Loss Reduction Through Worker Satisfaction: The Case of Workers' Compensation

Richard J. Butler, William Johnson

Research output: Contribution to journalArticlepeer-review

3 Scopus citations


A prospective study of occupational low back pain (LBP) indicates loss reduction efforts in workers' compensation that improve workers satisfaction with the treatment of their claim significantly improves levels of recovery (reduces losses) and lowers workers' compensation insurance costs. The improved outcomes associated with greater worker satisfaction with the firm's treatment of their injury claim, as well as with the treatment from their health care provider, are robust to five alternative measures of back problems, including leg pain and back pain scales, measures of functional limitation, and quality of life scales. Satisfaction with effectiveness of the health care is more important in recovery than satisfaction with the provider's bedside manner. While satisfaction with health care provider significantly improves back pain and functionality at 6 months, satisfaction with the employer's treatment of the claim is equally important at 6 months and grows in quantitative importance at 1 year. Overall, higher satisfaction with claim treatment reduces the likelihood that an injury becomes an indemnity claim and results in almost a 30 percent reduction in claim costs.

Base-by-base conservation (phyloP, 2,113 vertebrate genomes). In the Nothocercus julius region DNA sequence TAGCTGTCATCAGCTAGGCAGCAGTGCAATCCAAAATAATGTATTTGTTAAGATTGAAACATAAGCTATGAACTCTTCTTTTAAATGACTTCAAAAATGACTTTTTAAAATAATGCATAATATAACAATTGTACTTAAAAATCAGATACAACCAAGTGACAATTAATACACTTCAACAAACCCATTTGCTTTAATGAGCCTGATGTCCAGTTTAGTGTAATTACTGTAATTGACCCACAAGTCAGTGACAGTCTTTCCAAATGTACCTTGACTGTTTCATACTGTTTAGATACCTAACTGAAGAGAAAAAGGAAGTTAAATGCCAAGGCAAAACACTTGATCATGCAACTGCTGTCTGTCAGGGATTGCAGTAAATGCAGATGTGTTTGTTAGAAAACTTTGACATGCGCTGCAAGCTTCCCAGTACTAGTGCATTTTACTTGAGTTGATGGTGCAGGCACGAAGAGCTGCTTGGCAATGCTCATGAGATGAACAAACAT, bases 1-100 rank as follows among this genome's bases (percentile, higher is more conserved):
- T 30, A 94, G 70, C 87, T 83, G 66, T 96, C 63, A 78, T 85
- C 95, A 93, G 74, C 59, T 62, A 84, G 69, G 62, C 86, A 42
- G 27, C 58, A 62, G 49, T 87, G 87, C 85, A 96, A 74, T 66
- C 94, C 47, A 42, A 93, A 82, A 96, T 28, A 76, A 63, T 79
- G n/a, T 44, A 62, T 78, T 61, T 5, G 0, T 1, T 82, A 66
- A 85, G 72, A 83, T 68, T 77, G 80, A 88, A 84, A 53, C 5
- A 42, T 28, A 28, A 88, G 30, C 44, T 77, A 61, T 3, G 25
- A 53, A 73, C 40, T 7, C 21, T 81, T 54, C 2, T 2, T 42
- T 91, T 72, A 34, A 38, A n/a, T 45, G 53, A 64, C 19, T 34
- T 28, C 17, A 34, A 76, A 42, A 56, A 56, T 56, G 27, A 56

Original languageEnglish (US)
Pages (from-to)1-26
Number of pages26
JournalRisk Management and Insurance Review
Issue number1
StatePublished - Mar 2011

ASJC Scopus subject areas

  • Accounting
  • Finance
  • Economics and Econometrics


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